4 Negotiation Tactics for Tech Freelancers
As a freelancer, you can live anywhere, plan your own schedule, and work on a wide variety of projects. On the flipside, all that freedom means it’s up to you to meet your income needs.
If you’re looking to land higher-paying freelance tech jobs, you may want to consider working with agencies. Often, agencies turn to contract workers with specialized tech skills—like engineers, developers, designers, and other creators—to supplement their in-house teams.
Freelance rates for designers and other technical workers can be all over the map. But, because agencies are highly motivated to keep their clients satisfied, they often pay competitively to attract the best talent for the job.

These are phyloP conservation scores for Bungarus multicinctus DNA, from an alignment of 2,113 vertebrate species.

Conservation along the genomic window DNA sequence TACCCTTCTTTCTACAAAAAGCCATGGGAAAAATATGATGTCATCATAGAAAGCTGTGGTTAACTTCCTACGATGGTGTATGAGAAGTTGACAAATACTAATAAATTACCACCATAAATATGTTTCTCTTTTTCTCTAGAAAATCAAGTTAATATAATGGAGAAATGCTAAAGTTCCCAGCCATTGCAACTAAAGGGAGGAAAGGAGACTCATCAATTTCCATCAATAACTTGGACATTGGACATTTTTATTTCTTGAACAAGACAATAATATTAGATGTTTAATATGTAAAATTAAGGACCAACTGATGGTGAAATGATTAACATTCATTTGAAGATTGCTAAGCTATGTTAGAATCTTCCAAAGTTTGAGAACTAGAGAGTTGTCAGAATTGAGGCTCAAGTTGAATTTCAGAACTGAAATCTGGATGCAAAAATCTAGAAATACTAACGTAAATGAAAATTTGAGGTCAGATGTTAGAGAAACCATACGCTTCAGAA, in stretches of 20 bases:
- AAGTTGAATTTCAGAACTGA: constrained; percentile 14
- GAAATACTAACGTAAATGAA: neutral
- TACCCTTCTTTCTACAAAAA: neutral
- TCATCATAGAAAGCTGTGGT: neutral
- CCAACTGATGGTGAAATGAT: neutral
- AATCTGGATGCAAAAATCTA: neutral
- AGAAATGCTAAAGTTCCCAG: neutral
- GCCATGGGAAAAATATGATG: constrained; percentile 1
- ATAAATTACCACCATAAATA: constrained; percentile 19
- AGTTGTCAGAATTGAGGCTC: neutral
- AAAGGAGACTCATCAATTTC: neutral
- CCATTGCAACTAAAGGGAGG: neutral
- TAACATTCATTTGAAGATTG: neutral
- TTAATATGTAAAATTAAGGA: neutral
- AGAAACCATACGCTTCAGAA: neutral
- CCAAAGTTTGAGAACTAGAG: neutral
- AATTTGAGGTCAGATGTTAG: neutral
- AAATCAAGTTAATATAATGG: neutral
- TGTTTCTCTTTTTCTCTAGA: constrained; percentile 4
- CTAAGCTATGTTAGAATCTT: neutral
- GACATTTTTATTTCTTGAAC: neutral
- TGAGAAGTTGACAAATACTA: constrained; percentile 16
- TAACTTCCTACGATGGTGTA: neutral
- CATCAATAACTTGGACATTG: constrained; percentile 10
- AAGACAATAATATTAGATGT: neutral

According to Jennifer Zamora, a career coach at SoFi and Korn Ferry Advance, “When you’re an agency, you have to deliver excellence for your client,” and that means finding the best freelancer for the job, not necessarily the freelancer with the lowest rate.
Zamora says that agencies may tend to base their rates for freelancers on data of U.S. salaries, and reputable agencies will aim to pay fairly. “Because the goal is typically to find the right talent for the right project at the right time, they don’t want to pay somebody under or over market.” That being said, “Everybody wants to control their costs,” even agencies.
So, if you want to work with agencies, what do you need to know about negotiating your freelance rates as a designer, developer, or other technical worker? Below we are highlighting four negotiation tactics you can try out the next time you are looking for a position.